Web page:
As shown in the cross sectional view of FIG. 5, a plurality of rounded wheels 64, each having a central aperture 66 receiving an axle 62, are mounted for rotation in a wheel well 60 formed by an inner upstanding circular wall 61 and an outer radially spaced upstanding vertical cylindrical wall 59. The inner upstanding cylindrical wall 61 has an interior cylindrical side wall 58 which faces the stationary central hollow tube 52. The carrousel wheel 29 has an annular recessed wheel track 68 formed by an inner downwardly extending vertical cylindrical wall 65 and a radially spaced outer downwardly extending vertical cylindrical wall 67. As may now be readily understood, the carrousel wheel 29 is supported for rotation on the spaced wheels 64 for rotation about the stationary tube 52. As illustrated, the hub 54 of the carrousel wheel 29 receives the stationary tube 52 with clearance. The entire circular periphery of the stepped cylindrical side wall 31 of the carrousel wheel 29 may be color coded into various sectors by applying various colored paper stickers. By virtue of this arrangement, the stored computer disks may be each affixed with matching colored labels to provide a color coded index to various disk groupings. The disks may additionally bear other numerical indicia and labels. The top end of the tube 52 is provided with a radially outwardly extending stepped rim 50 which abuts the interior top wall of the housing 12. A cover mounting support ring 44 formed integrally with the housing 12, has a similar radially outwardly stepped rim 46 which is supported by the ledge 48 of the tube 52. A cylindrical transparent plastic disk cover 40 is removably received on the ledge 42 of the support ring 44. As illustrated, the support ring 44 and stepped rim 50 form a stepped abutment for locating the tube 52 relative to the housing 12. The bottom end of the tube 52 is frictionally engaged with the raised cylindrical interior floor portion 56 of the stationary base plate 24. As is now apparent, the base plate 24, tube 52 and housing 12 remain in a stationary position. The carrousel wheel 29 may be manually rotated by manipulation of the rim 28. Thus, only a small portion of the entire carrousel holder is actually rotated. This enables a plurality of carrousel holders to be stacked one atop the other as previously described. The interior of the tube 52 forms a storage compartment for pens, pencils, etc. Suitable dividers (not shown) may be provided within the interior of tube 52 for forming a plurality of separate storage compartments.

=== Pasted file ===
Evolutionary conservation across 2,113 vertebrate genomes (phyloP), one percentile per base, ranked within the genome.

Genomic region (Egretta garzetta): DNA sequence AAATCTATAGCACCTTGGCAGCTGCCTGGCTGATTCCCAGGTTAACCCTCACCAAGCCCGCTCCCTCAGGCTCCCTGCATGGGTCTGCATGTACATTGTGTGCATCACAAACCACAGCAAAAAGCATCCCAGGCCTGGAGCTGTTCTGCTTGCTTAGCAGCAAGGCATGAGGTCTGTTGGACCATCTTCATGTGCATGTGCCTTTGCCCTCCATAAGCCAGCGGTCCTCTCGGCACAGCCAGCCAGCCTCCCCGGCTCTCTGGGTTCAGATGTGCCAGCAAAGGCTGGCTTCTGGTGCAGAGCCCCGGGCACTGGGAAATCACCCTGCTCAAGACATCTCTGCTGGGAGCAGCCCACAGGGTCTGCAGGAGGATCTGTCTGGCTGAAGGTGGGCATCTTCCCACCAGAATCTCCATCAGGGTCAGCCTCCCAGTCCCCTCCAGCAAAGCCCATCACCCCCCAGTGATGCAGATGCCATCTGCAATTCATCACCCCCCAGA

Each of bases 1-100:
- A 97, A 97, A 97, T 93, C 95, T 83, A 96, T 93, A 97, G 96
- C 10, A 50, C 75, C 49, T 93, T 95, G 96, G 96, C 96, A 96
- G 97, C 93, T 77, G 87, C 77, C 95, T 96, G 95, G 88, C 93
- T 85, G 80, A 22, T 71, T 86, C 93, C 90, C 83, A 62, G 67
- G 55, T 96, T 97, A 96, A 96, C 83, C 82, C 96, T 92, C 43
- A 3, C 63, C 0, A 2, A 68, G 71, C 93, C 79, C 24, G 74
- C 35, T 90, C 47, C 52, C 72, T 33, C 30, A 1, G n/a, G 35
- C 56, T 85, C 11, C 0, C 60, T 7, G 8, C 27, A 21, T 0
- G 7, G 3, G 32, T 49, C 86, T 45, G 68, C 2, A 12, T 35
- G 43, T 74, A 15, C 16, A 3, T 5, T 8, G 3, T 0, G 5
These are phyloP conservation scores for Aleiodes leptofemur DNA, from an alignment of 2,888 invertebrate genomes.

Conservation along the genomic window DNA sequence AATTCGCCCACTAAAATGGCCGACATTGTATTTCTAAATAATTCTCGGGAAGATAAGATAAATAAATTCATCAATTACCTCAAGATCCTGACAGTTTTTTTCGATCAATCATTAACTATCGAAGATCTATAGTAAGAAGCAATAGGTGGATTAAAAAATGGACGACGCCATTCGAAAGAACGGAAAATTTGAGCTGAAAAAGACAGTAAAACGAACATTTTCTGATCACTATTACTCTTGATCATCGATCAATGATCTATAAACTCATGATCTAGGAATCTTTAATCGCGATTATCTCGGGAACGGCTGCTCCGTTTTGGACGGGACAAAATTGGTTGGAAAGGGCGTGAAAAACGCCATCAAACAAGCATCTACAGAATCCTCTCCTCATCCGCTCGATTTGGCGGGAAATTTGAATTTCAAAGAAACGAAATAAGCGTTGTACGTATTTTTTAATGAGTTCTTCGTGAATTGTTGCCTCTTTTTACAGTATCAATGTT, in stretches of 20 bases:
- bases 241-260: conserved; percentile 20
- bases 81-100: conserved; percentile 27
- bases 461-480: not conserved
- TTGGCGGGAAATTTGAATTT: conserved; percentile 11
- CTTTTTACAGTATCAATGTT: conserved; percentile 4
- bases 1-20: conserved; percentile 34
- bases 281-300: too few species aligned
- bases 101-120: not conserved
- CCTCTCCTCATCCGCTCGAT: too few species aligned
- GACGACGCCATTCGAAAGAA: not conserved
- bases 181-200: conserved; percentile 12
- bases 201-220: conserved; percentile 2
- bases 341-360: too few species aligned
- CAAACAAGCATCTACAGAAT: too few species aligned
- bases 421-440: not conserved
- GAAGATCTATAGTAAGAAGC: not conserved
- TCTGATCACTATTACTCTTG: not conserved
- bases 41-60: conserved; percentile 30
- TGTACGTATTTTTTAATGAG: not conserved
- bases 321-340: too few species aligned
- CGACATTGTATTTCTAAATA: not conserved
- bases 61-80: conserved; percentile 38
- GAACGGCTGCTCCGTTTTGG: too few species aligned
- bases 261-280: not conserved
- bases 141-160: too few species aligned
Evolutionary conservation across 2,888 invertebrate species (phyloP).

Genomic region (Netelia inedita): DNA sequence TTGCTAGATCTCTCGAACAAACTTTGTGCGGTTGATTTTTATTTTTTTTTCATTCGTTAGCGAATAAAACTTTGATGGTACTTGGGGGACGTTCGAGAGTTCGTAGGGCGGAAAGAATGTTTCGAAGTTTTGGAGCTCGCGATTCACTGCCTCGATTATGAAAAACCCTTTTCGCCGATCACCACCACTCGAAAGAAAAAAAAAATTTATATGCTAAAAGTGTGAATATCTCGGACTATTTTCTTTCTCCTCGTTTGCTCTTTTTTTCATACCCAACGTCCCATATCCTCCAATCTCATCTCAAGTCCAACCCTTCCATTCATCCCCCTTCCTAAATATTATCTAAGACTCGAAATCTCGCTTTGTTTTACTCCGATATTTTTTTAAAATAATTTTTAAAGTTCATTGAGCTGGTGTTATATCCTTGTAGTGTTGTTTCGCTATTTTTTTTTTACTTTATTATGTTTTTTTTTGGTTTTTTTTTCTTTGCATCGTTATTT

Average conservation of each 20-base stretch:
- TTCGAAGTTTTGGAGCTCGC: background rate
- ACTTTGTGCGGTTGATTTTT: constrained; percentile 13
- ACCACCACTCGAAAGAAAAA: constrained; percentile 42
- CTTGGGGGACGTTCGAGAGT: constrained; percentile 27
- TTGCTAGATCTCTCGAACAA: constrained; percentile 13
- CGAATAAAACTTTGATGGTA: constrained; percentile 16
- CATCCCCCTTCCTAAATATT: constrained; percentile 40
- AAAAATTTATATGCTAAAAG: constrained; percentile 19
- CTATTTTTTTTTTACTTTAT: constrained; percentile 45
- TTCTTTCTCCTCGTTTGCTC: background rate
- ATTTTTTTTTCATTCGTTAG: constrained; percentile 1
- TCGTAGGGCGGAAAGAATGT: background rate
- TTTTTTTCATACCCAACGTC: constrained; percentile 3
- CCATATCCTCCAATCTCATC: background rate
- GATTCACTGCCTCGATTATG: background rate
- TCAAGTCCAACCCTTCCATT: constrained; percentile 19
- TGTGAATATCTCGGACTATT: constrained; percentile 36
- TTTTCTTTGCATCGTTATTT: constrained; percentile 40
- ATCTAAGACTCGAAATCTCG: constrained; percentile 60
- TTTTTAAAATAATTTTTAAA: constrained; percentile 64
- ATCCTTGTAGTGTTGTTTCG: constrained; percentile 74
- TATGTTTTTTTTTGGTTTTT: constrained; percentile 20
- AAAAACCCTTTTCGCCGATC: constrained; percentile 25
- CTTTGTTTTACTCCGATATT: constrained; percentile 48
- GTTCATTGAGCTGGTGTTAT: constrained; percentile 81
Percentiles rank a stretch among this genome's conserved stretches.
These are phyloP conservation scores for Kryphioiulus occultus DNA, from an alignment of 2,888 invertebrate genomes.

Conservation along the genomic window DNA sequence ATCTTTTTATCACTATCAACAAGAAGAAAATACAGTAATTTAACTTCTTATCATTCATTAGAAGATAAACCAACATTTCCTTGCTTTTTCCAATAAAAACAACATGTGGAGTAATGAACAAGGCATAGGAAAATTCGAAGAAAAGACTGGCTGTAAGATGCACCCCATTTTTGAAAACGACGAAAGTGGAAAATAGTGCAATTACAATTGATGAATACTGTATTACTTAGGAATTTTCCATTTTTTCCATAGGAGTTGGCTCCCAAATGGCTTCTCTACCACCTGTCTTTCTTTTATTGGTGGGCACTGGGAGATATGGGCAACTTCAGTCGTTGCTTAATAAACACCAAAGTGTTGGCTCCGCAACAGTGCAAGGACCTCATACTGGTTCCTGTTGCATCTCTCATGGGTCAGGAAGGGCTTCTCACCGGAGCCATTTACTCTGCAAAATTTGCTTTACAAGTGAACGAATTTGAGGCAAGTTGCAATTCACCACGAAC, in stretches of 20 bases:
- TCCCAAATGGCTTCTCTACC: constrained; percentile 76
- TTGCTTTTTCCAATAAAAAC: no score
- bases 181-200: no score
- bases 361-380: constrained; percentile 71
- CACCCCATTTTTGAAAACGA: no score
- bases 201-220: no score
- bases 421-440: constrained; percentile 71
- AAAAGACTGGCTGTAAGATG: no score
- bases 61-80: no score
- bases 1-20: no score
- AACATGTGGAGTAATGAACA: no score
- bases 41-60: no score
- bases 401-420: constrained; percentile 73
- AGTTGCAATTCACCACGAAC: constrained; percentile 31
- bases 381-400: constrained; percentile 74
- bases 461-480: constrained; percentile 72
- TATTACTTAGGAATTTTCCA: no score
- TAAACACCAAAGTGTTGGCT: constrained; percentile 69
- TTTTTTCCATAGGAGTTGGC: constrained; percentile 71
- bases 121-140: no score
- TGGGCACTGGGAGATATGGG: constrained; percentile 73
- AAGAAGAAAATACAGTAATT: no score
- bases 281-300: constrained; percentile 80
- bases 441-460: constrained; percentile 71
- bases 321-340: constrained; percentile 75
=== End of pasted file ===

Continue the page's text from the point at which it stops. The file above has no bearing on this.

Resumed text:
FIG. 6 provides a bottom view of the carrousel wheel 29, removed from the carrousel holder. The recessed annular wheel track 68 is formed between the cylindrical walls 65 and 67.
In FIG. 7, a top view of the base plate 26 is depicted, removed from the rest of the components of the carrousel holder. As may now be readily understood, a plurality of wheels 64 are rotatably mounted in a spaced circular array about the recessed wheel well 60 formed by the upstanding cylindrical side walls 59 and 61.
FIG. 8 provides an exploded cross sectional view, similar to FIG. 5. The manner of assembly of the various components may now be readily understood. While the base plate 26 and central tube 52 have been illustrated as separate components, it is to be understood that the base plate 26 and tube 52 may be formed as an integral molding, without departing from the scope of present invention.
With respect to the above description then, it is to be realized that the optimum dimensional relationships for the parts of the invention, to include variations in size, materials, shape, form, function and manner of operation, assembly and use, are deemed readily apparent and obvious to one skilled in the art, and all equivalent relationships to those illustrated in the drawings and described in the specification are intended to be encompassed by the present invention.
Therefore, the foregoing is considered as illustrative only of the principles of the invention. Further, since numerous modifications and changes will readily occur to those skilled in the art, it is not desired to limit the invention to the exact construction and operation shown and described, and accordingly, all suitable modifications and equivalents may be resorted to, falling within the scope of the invention.